The 32-year-old doctor was charged with being an accomplice to the assassination, though it was proven he had no previous relationship with the assassin.  A military ourt tried him and sentenced him to life imprisonment in the horrible federal prison on Shark Island off the coast of Florida.

Mudd never stopped practicing medicine despite his imprisonment.  During an epidemic of yellow fever in the prison, he worked arond the clock saving the livles of hundreds of prisoners and guards alike.

So impressive were his actions that he was officially pardoned by President Andrew Johnson in 1869 and given his freedom.  Mudd returned to Maryland and tried to resume his medical practice, but his life was essentially ruined.

Saturday, August 17, 2013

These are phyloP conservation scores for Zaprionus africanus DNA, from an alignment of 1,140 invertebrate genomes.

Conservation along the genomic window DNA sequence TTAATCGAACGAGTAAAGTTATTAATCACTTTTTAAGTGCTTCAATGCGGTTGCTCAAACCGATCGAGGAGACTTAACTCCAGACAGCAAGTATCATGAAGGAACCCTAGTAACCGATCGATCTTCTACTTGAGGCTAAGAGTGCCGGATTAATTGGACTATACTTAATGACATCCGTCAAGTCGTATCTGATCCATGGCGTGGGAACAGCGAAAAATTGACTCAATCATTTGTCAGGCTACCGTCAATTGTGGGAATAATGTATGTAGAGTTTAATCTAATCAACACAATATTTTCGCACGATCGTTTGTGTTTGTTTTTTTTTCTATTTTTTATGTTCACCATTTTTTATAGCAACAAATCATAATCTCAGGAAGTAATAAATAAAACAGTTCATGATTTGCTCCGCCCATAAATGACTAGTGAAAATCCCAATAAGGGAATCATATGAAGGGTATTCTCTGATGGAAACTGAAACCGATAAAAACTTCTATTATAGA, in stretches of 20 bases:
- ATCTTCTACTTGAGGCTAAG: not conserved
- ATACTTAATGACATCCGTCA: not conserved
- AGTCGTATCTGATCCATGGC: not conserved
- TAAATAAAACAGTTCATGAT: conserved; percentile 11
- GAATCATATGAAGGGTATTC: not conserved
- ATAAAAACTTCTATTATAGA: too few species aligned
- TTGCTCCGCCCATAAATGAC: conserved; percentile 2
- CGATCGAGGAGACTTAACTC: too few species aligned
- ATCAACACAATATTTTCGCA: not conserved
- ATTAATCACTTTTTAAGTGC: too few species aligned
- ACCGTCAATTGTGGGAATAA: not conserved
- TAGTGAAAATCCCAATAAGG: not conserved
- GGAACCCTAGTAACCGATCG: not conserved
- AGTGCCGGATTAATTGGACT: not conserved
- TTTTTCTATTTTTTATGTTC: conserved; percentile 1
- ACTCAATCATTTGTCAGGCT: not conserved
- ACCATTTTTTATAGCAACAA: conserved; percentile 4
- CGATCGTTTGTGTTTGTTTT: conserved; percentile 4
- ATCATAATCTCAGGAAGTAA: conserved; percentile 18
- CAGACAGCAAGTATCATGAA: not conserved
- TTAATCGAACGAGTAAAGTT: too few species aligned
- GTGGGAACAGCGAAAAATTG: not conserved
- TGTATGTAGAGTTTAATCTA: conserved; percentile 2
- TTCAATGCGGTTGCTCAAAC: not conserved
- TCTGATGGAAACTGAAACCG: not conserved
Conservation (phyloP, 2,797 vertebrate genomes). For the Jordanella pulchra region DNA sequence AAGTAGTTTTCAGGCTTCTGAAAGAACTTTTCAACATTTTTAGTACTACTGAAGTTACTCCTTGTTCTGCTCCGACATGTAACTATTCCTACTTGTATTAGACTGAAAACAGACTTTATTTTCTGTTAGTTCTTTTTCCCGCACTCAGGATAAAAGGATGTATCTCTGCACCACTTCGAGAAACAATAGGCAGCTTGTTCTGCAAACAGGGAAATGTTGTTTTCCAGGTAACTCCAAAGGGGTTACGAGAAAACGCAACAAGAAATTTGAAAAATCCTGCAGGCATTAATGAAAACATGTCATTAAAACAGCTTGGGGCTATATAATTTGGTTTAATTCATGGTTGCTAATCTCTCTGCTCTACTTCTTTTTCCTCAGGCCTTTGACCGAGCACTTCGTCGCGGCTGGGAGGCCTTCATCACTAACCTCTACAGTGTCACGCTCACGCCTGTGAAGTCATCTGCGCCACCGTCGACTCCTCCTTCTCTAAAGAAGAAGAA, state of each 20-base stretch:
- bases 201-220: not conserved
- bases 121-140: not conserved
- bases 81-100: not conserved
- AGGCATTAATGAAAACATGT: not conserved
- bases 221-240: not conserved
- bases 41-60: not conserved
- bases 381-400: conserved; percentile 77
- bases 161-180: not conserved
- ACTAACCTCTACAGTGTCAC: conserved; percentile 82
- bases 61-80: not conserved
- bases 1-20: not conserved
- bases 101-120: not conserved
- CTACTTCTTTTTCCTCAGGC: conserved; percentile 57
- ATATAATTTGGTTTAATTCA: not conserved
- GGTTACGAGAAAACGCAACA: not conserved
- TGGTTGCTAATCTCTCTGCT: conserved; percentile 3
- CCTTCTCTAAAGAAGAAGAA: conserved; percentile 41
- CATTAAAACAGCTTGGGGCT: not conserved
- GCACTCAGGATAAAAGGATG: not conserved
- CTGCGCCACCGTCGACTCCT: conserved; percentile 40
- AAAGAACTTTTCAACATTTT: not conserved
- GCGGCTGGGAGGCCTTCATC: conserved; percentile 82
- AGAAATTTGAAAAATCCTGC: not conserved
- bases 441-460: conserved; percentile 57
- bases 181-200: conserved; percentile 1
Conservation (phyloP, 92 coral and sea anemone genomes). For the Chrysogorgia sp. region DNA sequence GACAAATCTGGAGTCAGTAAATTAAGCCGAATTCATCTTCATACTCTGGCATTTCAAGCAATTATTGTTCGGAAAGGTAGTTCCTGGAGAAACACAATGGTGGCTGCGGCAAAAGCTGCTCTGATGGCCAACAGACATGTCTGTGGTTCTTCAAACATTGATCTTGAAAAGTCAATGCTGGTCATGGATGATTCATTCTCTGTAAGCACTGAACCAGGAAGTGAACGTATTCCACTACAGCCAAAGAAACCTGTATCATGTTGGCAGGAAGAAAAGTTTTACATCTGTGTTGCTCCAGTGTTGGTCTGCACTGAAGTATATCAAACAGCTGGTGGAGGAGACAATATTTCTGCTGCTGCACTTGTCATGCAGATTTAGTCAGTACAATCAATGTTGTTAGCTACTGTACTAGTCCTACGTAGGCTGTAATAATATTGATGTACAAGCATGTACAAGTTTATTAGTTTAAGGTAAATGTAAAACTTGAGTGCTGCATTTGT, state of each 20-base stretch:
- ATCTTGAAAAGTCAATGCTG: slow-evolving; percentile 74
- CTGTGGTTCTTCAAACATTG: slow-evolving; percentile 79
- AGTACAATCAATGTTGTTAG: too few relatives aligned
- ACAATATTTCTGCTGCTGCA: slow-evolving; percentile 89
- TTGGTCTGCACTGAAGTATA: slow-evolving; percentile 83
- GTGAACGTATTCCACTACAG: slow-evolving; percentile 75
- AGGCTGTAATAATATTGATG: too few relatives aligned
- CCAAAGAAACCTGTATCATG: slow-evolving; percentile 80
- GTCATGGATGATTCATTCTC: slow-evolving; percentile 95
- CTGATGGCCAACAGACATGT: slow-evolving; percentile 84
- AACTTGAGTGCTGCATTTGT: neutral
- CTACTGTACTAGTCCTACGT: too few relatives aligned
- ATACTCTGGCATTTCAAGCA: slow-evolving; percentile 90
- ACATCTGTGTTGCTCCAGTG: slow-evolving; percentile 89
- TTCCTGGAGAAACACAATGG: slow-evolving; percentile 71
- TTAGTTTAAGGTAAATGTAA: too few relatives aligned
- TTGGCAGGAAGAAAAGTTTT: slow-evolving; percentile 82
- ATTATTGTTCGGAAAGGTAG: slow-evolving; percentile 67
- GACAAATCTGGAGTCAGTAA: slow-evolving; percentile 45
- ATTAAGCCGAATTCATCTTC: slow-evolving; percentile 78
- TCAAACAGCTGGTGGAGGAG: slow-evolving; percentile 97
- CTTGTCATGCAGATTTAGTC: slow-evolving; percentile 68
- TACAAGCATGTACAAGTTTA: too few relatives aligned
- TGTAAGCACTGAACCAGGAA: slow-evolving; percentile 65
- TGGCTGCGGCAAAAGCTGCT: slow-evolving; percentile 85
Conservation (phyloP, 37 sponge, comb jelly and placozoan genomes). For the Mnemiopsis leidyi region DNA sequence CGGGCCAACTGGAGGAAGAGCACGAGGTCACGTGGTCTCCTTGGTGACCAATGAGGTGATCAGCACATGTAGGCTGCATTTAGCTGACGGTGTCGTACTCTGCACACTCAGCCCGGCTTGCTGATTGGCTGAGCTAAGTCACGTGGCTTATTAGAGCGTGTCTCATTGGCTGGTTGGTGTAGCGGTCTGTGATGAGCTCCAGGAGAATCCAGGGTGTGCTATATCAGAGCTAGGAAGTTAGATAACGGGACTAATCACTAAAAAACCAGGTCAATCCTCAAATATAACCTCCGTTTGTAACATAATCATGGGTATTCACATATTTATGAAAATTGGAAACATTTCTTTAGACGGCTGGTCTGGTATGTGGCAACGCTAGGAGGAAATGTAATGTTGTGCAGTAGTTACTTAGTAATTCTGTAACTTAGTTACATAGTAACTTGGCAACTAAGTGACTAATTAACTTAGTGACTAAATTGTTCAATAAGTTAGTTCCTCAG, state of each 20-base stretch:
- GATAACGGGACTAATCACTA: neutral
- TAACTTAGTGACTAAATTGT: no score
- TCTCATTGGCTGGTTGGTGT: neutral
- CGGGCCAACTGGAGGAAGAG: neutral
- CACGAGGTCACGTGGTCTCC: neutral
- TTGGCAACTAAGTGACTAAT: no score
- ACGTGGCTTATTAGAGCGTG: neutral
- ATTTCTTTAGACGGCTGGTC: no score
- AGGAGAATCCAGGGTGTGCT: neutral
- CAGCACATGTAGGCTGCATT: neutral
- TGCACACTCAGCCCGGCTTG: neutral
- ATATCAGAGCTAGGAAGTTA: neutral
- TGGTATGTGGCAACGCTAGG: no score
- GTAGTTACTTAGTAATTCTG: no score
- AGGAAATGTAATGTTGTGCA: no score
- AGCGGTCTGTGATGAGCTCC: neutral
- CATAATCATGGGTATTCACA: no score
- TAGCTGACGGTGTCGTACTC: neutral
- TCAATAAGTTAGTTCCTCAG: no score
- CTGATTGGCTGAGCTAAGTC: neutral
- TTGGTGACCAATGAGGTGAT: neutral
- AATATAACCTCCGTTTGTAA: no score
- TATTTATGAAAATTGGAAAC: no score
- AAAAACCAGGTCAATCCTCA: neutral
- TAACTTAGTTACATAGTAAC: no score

Day 148, August 17

When Dr. Samuel Alexander Mudd answered his door one night in 1865, he had no idea that he would ruin the rest of his life.   How could he have known that the man who showed up at his door needing help was John Wilkes Booth, who had just assassinated Braham Lincoln?

His leg broken from his jump from the President's box in Ford's Theater to the stage where he made his escape, Booth was in tremendous pain.

Lost and nearly delerious in the surrounding countryside, Booth finally came upon the doctor's cottage and begged for help.  Unaware that the president had been assassinated, Dr. Mudd did as he had promised when he took his oath:  he helped someone in need.  He set Booth's leg, gave him medicine, and offereed him a bed and food for the night.

Friday, August 16, 2013

Day 147, August 16

Here we are back in the Civil War again.